Every time I hear of situations of mistaken identity, whether the consequences ultimately wind up being very serious when the CIA is involved in holding captive an innocent person who was mistaken for a terrorist, or the consequences wind up being a bit silly when a collection of media photographers all mistook Debbie Harry for Lindsay Lohan, it causes me to reflect on just how important facial recognition is to everybody who does not have prosopagnosia. I also can't help but wonder whether people who do not have prosopagnosia rely, perhaps, too heavily on this mysterious facial recognition skill of theirs, especially since it seems prone to causing identity errors to occur frequently enough.
Most people, of course, don't even think about such problems. Why would they? For them, facial recognition is as natural as the process of thinking. I've often asked people how they recognize faces, and I have never received a satisfactory answer. "It just happens. I don't even think about it," is the usual answer I receive, and yet, as I have pointed out before, the consequences of recognition failure can be just as serious for me as they can be for the criminal justice system.
So, what exactly is one to do?
As a person already at a distinct disadvantage in this area, I make an effort to only rely upon identification clues which tend not to change too often. (Psssst, Glenn, faces don't exactly change that often.) I understand that, but they also have a tendency to look similar, even to people who can be very discerning and don't have prosopagnosia. Unless you happen to be a super recognizer, that probably isn't going to help you too much. (On that note, why didn't the CIA seek out super recognizers to train to identify terrorists so that this kind of mistake would never have occurred in the first place?)
For better or for worse, I am not a super recognizer. I am a person with prosopagnosia, which means I have had to develop a wide array of coping strategies to help me interact socially in a way which at least appears "normal", whatever the heck that is supposed to mean. I can have lengthy conversations with people who recognize me and the person I am conversing with will think I have recognized them. While my acting may be good, this can be an extraordinarily frustrating experience for me. I can be certain only that I had an interaction with a person. I can never be certain of who that person is. Even when I directly ask who the person is after providing a brief explanation of prosopagnosia, I am frequently surprised that the identity information is of little value to me. A name is not too helpful without an event or collection of events to associate the name with.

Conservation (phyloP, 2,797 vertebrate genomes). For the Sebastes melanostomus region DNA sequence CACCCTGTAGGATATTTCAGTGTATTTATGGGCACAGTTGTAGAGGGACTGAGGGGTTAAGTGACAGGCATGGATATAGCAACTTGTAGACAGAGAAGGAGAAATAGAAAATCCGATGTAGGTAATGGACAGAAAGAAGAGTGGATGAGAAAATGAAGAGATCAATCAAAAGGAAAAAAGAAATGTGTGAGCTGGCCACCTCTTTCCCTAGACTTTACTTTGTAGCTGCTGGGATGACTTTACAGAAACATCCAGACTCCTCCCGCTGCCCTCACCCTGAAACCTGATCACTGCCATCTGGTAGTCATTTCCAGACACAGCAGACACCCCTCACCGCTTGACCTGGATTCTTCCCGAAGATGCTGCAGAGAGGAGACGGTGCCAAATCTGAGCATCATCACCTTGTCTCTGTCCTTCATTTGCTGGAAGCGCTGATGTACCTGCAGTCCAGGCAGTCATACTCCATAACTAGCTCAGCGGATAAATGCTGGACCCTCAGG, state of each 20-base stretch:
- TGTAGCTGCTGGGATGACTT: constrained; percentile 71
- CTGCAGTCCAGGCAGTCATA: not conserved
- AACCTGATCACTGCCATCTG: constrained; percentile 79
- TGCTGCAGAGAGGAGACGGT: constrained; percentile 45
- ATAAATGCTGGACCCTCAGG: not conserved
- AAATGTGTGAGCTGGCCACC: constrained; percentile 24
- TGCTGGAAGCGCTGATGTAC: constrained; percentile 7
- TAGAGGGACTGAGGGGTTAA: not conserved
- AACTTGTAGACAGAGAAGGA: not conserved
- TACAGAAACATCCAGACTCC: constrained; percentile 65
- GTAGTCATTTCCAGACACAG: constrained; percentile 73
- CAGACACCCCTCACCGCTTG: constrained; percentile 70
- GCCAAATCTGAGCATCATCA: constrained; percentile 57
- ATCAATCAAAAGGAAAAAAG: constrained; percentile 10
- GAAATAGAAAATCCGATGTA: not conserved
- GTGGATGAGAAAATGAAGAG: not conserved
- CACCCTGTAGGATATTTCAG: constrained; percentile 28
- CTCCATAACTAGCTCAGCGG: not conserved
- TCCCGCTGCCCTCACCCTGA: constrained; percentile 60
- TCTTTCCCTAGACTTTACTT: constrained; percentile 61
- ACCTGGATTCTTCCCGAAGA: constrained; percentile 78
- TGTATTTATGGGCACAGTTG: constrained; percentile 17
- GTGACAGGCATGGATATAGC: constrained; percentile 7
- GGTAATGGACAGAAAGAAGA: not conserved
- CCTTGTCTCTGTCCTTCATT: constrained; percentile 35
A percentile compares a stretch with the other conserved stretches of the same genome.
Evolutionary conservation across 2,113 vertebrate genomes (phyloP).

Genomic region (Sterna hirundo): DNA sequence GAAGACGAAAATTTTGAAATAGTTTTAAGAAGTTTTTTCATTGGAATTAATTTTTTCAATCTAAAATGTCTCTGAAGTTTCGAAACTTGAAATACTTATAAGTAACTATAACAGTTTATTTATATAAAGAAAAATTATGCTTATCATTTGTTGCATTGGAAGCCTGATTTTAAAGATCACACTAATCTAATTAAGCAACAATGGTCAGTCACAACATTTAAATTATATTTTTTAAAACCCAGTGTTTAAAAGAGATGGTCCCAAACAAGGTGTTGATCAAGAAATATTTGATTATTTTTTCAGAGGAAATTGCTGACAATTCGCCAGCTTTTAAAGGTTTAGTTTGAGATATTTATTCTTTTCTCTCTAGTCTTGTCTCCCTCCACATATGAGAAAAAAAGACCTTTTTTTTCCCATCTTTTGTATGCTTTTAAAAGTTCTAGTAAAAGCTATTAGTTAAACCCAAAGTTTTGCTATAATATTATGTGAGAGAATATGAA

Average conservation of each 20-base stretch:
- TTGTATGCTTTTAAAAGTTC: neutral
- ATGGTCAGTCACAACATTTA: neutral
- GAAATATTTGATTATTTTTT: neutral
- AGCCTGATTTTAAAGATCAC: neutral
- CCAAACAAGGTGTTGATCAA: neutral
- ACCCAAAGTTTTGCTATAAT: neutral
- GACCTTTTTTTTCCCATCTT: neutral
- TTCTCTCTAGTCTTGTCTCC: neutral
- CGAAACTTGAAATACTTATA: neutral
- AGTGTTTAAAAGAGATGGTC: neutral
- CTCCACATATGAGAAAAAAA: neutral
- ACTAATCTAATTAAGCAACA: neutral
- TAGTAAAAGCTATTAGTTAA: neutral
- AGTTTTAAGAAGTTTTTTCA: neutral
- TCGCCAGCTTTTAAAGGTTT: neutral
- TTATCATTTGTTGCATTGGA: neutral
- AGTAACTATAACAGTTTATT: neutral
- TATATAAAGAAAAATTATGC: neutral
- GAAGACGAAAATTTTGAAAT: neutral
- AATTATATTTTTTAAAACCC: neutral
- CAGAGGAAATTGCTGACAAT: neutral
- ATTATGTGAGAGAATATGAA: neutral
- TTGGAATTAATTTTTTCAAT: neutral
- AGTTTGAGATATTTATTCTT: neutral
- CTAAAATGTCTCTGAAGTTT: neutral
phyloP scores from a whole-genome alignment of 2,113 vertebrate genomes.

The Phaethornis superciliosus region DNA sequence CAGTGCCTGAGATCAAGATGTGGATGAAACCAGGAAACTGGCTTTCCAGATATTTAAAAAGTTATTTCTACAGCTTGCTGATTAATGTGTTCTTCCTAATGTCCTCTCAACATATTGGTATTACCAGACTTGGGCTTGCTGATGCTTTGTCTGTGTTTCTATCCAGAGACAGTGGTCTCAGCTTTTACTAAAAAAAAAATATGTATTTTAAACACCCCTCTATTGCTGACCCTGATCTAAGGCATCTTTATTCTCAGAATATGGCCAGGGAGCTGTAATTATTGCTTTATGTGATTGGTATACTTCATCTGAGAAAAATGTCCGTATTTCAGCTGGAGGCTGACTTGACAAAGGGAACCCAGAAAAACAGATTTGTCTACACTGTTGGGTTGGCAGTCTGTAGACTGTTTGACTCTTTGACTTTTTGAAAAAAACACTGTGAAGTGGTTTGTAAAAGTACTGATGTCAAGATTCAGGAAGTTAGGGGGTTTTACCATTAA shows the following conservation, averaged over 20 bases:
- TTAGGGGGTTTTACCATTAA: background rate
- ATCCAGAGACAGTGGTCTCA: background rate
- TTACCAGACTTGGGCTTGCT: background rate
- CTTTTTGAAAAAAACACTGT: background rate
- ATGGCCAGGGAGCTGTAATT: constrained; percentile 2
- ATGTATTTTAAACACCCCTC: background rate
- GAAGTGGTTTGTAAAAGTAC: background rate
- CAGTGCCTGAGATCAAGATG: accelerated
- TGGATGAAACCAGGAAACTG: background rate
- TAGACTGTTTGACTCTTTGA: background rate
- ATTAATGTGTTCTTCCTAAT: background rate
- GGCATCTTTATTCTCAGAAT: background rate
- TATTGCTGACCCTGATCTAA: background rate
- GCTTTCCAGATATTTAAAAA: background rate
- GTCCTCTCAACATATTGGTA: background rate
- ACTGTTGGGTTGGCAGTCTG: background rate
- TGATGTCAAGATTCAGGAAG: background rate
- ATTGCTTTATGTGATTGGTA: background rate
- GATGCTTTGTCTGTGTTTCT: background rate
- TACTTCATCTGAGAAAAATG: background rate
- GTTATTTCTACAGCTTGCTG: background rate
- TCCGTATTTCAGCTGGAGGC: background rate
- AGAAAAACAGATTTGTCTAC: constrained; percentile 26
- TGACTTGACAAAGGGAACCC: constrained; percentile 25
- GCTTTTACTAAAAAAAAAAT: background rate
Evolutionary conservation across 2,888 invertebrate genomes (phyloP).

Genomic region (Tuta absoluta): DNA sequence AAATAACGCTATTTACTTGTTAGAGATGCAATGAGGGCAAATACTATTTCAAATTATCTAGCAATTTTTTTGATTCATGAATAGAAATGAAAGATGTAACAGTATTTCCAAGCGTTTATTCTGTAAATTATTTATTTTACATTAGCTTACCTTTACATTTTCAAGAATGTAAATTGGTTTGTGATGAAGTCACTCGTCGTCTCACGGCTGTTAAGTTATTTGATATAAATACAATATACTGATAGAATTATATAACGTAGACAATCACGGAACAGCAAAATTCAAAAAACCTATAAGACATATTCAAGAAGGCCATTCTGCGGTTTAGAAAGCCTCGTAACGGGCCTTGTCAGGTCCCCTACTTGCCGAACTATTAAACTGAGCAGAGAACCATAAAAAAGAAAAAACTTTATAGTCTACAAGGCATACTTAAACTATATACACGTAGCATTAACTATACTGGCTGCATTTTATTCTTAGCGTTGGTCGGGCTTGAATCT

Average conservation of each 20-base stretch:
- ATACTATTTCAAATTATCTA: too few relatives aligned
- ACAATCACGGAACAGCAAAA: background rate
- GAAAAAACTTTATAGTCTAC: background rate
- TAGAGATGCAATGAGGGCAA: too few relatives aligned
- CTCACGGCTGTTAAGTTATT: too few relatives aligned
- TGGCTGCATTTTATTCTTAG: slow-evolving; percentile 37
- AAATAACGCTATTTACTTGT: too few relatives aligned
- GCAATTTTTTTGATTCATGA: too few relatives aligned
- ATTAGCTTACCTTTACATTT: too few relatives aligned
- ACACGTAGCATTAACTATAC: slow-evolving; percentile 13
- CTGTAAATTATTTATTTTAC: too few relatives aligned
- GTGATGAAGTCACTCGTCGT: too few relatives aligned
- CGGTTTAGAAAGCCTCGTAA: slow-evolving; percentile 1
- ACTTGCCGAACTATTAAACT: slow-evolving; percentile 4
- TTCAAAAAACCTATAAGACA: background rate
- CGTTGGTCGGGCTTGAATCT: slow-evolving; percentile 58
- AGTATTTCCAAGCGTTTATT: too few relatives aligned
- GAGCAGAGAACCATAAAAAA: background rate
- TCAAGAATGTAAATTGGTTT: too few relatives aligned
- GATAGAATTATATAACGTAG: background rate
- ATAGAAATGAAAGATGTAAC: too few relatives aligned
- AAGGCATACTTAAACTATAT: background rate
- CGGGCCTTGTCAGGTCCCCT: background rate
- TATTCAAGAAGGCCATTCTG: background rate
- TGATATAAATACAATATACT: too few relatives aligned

Having prosopagnosia also poses a variety of personal safety challenges for me. As a child, how did I know who was a safe adult and who was a stranger? They were all strangers to me, after all.
As an adult, the only difference is that I have some ability to control, or at the very least influence, my surroundings. I can choose the types of places I go, when I go there, and how long I choose to stay. I could still be assaulted, or worse, and because of my prosopagnosia, I would have little recourse, so I must remain hyper vigilant.
Another strategy I utilize is to deliberately not try to recognize people. Since I know that I am far more likely to be wrong if I think I have recognized somebody, I generally don't respond to any feelings of recognition I might experience until I have absolute proof of the identity of the person. Usually, this comes from their acknowledgement of me, but sometimes, because I place such an enormous amount of weight on the location I can expect to find specific people, I will attempt to initiate a conversation with somebody I think I have recognized in that location. When I am right, it is a feeling of exhilaration, a "Eureka!" moment. When I am wrong, it is just another prosopagnosia moment for me.
The good news is that I am not wrong often because I don't trust my own recognition skills and instincts. Perhaps if other people did not rely so heavily on their recognition skills, such celebrity-look-alike and terrorist-look-alike mistakes would not occur as frequently. Maybe, just maybe, we could all learn to recognize each other for who we are on the inside, just as I do, instead of relying almost exclusively on what we can see on the outside. I happen to think that would create deeper and more meaningful relationships for all of us, not just for me. If that happens, surely, the entire world would benefit as a result.
©2012 Glenn Alperin
Teaser images © and courtesy of Lawrence Schwartzwald and SPW/Splash News. Special thanks to both for being extremely supportive of this effort. For the benefit of any readers who may have prosopagnosia or who may be unfamiliar with the two people in this image, the photograph on the left is of Debbie Harry by Lawrence Schwartzwald and the photograph on the right is of Lindsay Lohan by SPW/Splash News.
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